Bible Study: The Reporter Method

We’re talking Bible study methods this week. It’s one of my favorite topics. There are so many many ways to dig into God’s Word. My hope is to introduce you to some ideas and techniques you haven’t tried and encourage you to find the method or methods that work best for you.

The most important thing about good Bible study is this — remembering that the Bible is a book about God, not about us. Far too often, we approach Scripture believing it is about us. And when we do, we miss the the big picture.

Regardless of what method you use to study Scripture, the most valuable question you can ask is — what does this tell me about God? As we grow in our understanding of God and His character, we will also gain a more accurate understanding of ourselves and what it is that He expects from and desires for us.

Yesterday we looked at the 3Rs method. It’s a simple way I teach women to begin engaging with the Word. Today, we’ll be exploring the Reporter method. You may find this familiar, especially if you’ve helped a 5th-grader work on a report lately. ha!

Simple Bible Study Methods — Reporter Method.

Those same basic questions we asked for our fifth-grade reports, are useful as we begin studying new passages of Scripture. Questions like who, what, when, where, why, and how can help us gain a great deal of understanding about the author, audience, context, and purpose of Scripture.

The Reporter Method

The Reporter is method will help you discover an overview of books or larger passages of Scripture (like the Sermon on the Mount). This is a great tool to use as starting point for a new study and to fill in with more detail throughout the study.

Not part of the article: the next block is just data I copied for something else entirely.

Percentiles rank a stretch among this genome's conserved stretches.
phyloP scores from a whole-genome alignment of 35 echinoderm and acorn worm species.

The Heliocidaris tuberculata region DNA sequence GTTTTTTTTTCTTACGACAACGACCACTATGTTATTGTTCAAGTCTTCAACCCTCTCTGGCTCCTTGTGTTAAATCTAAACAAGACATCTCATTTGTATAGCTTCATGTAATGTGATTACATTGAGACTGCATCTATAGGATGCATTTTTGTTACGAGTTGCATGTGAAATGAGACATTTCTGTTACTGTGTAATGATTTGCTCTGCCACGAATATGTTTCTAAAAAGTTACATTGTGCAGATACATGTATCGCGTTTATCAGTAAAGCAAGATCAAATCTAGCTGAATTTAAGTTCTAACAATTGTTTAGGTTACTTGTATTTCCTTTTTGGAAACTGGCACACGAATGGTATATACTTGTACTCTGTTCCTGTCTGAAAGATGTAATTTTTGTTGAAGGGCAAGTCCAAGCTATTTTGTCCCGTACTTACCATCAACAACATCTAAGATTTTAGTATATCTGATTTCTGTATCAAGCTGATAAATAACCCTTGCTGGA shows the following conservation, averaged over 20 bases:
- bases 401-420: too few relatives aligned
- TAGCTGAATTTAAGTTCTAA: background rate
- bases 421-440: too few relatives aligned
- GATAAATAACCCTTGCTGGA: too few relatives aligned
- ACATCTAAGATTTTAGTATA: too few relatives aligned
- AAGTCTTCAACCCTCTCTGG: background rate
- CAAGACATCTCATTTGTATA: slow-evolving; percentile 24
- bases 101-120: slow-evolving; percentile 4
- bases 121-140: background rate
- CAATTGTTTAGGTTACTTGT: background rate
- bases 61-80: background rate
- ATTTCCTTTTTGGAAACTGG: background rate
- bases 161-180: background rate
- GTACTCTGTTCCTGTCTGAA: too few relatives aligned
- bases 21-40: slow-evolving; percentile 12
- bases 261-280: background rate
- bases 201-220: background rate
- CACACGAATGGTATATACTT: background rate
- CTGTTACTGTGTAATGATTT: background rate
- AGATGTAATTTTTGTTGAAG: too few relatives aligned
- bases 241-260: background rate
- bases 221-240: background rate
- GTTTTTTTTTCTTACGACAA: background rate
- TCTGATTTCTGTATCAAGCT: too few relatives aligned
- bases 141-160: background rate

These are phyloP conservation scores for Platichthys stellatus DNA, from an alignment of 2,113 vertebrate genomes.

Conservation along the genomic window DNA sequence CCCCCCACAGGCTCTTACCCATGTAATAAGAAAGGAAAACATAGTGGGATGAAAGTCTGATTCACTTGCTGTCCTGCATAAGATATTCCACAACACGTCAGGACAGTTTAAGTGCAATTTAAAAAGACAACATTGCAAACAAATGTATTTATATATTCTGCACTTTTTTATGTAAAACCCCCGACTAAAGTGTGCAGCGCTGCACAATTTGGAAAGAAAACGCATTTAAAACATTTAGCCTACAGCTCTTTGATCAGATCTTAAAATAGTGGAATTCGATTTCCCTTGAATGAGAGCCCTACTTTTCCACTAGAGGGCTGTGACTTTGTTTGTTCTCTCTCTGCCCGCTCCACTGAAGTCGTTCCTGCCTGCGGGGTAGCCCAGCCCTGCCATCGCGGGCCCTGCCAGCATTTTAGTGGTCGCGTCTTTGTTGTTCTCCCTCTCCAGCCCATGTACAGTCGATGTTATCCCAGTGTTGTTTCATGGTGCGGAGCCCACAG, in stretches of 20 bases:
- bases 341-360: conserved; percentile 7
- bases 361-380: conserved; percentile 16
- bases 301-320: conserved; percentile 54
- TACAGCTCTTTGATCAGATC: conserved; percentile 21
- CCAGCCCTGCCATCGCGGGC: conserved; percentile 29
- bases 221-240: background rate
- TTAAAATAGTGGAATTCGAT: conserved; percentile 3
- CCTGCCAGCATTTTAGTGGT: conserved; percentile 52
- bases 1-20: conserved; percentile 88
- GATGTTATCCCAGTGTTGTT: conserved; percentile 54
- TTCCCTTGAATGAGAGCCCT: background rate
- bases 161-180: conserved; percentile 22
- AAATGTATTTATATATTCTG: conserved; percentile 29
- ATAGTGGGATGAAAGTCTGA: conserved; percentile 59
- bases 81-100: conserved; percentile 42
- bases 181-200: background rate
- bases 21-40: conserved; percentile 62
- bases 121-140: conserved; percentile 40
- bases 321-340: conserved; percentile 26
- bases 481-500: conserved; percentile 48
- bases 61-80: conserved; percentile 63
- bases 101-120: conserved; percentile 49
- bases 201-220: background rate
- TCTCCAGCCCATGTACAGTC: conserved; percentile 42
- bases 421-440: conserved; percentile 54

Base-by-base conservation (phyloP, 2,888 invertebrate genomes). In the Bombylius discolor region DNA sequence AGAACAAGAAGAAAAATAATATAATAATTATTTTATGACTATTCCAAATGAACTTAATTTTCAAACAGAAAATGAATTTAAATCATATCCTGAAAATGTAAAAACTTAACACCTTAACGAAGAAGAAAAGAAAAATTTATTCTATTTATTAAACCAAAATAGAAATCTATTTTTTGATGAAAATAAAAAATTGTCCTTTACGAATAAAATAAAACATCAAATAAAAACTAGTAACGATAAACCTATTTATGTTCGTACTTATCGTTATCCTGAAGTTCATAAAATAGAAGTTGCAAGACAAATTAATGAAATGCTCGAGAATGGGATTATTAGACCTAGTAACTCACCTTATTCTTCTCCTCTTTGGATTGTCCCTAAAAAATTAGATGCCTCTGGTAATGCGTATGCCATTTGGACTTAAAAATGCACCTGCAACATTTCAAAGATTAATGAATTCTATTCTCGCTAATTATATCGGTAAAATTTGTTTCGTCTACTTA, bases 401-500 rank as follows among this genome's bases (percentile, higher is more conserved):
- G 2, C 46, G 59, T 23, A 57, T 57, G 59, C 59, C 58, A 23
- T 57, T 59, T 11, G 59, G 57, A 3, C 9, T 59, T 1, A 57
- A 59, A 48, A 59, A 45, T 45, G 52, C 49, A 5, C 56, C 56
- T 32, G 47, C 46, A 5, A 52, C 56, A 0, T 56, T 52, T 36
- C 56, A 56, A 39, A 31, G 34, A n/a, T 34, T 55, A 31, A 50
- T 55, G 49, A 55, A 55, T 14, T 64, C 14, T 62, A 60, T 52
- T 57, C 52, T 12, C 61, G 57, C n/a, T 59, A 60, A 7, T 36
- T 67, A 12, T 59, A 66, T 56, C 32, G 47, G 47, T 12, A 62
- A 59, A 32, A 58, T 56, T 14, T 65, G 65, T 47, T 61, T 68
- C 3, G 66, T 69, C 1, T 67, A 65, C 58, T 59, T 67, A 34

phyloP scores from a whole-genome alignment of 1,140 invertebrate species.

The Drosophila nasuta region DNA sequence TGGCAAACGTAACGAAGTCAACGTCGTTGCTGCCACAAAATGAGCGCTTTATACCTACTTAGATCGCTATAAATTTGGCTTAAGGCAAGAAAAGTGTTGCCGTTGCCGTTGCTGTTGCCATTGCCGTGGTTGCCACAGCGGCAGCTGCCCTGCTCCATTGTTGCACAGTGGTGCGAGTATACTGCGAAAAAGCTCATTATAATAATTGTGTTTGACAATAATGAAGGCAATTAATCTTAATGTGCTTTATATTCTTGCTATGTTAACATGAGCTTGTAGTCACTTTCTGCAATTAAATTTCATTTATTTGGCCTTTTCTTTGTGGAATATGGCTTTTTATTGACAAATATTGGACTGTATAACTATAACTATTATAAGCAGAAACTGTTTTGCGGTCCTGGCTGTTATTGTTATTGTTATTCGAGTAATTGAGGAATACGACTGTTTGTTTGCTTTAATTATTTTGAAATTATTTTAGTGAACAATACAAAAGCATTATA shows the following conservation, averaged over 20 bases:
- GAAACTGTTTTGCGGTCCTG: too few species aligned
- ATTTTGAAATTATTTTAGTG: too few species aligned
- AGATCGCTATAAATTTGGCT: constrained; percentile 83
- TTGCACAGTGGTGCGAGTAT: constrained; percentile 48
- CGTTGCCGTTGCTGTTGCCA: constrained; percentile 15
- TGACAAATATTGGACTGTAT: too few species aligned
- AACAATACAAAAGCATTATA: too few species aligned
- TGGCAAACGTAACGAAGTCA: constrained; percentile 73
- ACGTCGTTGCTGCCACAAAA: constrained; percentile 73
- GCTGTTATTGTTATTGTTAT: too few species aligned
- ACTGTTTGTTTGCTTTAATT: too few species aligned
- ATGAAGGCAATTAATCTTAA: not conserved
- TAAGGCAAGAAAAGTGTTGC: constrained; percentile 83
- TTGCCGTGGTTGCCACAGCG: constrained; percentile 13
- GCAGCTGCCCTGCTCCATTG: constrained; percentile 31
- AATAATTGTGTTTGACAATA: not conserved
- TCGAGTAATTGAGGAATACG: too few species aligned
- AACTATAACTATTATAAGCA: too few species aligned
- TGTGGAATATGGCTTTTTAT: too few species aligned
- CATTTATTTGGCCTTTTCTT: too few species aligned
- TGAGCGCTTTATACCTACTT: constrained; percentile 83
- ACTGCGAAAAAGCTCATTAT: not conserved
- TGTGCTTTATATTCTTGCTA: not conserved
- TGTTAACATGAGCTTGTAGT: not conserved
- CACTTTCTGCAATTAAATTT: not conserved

• Who wrote the book? To whom?
  • Who are the people in the book?


  • What is the context?
  • What events surround the book?
  • What are the main themes of the book?


  • When was the book written?
  • When did the events take place?


  • Where do the events of the book take place?
  • Where does it fit into Bible chronologically?
  • Where are the places mentioned in the book?
  • Where was the book written?


  • Why did the author write the book?
  • Why is it directed to its audience?


  • How does this book or passage fit into the big picture of Scripture?

One thing I love about this method of Bible study is that it’s a great way to help your kids learn how to study too. In fact, both yesterday’s method and today’s are great to teach your kids.

What other questions would you add to my lists above? Anything you like to discover when you are studying a book or passage? Leave them in the comments!


Teri Lynne

Read the Psalms this summer with Scripture Dig!

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